Are certain movements inherently athletic?
Are certain weight room movements or exercises inherently athletic? We are probably kidding ourselves if we think they are. For movements/exercises to be “athletic” we are assuming the movement transfers to the exact positions they are in during sport. The weight room being an isolated environment without defenders & etc.. it’s probably not happening.
You can however train for specific qualities that are exerted/demands in/of sport such as strength, power, speed, etc... None of these qualities are inherently athletic either. Many sports demand multiple of these qualities.
When programming, identify the demands of the sport in terms of system development and program for these qualities.
If you want to be “Athletic” play your sport. Bondarchuk principles would say practice how you play as specificity is important for transfer to sport.
You aren’t going to find a more specific transfer of sports skill other than truly playing the sport itself.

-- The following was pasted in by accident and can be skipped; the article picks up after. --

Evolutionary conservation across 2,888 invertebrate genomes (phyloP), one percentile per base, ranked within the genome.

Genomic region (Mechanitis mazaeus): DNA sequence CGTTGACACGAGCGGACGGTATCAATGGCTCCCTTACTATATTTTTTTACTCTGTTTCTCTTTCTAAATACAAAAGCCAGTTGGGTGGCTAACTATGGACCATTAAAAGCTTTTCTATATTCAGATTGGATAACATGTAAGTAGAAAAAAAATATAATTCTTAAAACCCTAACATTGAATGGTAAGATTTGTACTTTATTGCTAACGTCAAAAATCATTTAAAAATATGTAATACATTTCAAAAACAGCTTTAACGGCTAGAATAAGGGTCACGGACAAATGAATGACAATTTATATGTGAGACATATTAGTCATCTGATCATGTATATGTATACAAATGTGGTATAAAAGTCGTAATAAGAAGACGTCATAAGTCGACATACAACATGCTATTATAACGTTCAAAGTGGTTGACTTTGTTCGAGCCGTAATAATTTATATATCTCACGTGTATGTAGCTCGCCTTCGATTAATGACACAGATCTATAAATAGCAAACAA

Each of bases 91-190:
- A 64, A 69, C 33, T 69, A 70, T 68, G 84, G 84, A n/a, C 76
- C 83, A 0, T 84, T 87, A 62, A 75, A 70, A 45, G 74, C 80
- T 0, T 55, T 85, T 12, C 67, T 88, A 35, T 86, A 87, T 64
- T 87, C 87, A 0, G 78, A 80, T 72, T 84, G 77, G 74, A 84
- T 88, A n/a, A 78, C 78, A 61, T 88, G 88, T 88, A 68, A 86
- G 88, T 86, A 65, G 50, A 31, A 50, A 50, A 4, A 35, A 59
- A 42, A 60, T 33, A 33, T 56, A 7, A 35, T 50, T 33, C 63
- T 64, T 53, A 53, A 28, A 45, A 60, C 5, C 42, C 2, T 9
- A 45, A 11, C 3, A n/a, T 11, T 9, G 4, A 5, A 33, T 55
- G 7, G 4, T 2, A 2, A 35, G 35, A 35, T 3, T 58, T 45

Random thoughts.. if someone increases their squat and simultaneously their vertical goes up. Is the squat athletic or did the athlete have an area that needed development that the squat met the need of? I lean on the area of development side. Some people have a massive back squat but their vertical doesn’t exponentially increase as their squat does. If they want to increase vertical, their time is probably better spent jumping (like a vertical) and looking elsewhere in terms of development of qualities that they are bad at.
What about olympic lifts? There is nothing inherently wrong with them. They are highly technical lifts. Weightlifting in fact is it’s own sport. I would first question is it worth the learning curve to athletes to spend a lot of the year learning the technicalities of the lift?
Olympic lifting also doesn’t produce the highest output of power despite names such as power cleans. Jumping itself actually produces more power than olympic lifting. Similarly trap bar / trap bar jumps create more power than both deadlift and barbell weighted jump squat with a lower learning curve.